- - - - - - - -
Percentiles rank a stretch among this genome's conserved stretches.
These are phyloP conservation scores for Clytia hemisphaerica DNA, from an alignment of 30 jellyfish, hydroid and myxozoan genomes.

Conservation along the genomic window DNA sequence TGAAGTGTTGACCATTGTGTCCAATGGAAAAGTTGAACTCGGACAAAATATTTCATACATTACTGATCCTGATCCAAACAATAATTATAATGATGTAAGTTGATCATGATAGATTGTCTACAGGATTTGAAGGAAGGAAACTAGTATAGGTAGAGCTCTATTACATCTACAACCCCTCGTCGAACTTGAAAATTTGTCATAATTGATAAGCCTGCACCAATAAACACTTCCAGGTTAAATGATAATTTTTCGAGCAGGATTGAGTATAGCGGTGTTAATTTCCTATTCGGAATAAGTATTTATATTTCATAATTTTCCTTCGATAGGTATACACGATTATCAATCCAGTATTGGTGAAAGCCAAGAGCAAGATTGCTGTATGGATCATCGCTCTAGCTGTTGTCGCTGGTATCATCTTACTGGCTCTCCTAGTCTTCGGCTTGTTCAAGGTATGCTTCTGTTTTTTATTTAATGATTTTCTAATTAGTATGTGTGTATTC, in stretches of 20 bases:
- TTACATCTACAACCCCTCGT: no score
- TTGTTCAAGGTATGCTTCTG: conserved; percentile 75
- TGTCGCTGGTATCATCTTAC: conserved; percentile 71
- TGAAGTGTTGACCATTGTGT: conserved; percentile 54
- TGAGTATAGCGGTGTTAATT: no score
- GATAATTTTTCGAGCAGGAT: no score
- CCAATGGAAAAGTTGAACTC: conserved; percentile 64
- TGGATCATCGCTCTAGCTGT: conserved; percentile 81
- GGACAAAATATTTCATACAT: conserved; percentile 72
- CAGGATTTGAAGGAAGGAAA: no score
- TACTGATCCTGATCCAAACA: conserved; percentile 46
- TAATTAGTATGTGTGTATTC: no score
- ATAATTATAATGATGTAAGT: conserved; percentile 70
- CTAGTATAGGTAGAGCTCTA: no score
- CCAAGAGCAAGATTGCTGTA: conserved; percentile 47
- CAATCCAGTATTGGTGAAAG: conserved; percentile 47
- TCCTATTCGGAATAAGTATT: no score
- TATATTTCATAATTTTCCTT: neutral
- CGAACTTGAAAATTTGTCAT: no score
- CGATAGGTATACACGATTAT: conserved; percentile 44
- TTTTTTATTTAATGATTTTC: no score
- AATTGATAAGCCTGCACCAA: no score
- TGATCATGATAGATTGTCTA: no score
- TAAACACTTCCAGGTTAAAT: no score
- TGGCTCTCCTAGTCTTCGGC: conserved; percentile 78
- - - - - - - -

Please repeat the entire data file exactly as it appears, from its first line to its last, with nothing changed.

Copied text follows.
Percentiles rank a stretch among this genome's conserved stretches.
These are phyloP conservation scores for Clytia hemisphaerica DNA, from an alignment of 30 jellyfish, hydroid and myxozoan genomes.

Conservation along the genomic window DNA sequence TGAAGTGTTGACCATTGTGTCCAATGGAAAAGTTGAACTCGGACAAAATATTTCATACATTACTGATCCTGATCCAAACAATAATTATAATGATGTAAGTTGATCATGATAGATTGTCTACAGGATTTGAAGGAAGGAAACTAGTATAGGTAGAGCTCTATTACATCTACAACCCCTCGTCGAACTTGAAAATTTGTCATAATTGATAAGCCTGCACCAATAAACACTTCCAGGTTAAATGATAATTTTTCGAGCAGGATTGAGTATAGCGGTGTTAATTTCCTATTCGGAATAAGTATTTATATTTCATAATTTTCCTTCGATAGGTATACACGATTATCAATCCAGTATTGGTGAAAGCCAAGAGCAAGATTGCTGTATGGATCATCGCTCTAGCTGTTGTCGCTGGTATCATCTTACTGGCTCTCCTAGTCTTCGGCTTGTTCAAGGTATGCTTCTGTTTTTTATTTAATGATTTTCTAATTAGTATGTGTGTATTC, in stretches of 20 bases:
- TTACATCTACAACCCCTCGT: no score
- TTGTTCAAGGTATGCTTCTG: conserved; percentile 75
- TGTCGCTGGTATCATCTTAC: conserved; percentile 71
- TGAAGTGTTGACCATTGTGT: conserved; percentile 54
- TGAGTATAGCGGTGTTAATT: no score
- GATAATTTTTCGAGCAGGAT: no score
- CCAATGGAAAAGTTGAACTC: conserved; percentile 64
- TGGATCATCGCTCTAGCTGT: conserved; percentile 81
- GGACAAAATATTTCATACAT: conserved; percentile 72
- CAGGATTTGAAGGAAGGAAA: no score
- TACTGATCCTGATCCAAACA: conserved; percentile 46
- TAATTAGTATGTGTGTATTC: no score
- ATAATTATAATGATGTAAGT: conserved; percentile 70
- CTAGTATAGGTAGAGCTCTA: no score
- CCAAGAGCAAGATTGCTGTA: conserved; percentile 47
- CAATCCAGTATTGGTGAAAG: conserved; percentile 47
- TCCTATTCGGAATAAGTATT: no score
- TATATTTCATAATTTTCCTT: neutral
- CGAACTTGAAAATTTGTCAT: no score
- CGATAGGTATACACGATTAT: conserved; percentile 44
- TTTTTTATTTAATGATTTTC: no score
- AATTGATAAGCCTGCACCAA: no score
- TGATCATGATAGATTGTCTA: no score
- TAAACACTTCCAGGTTAAAT: no score
- TGGCTCTCCTAGTCTTCGGC: conserved; percentile 78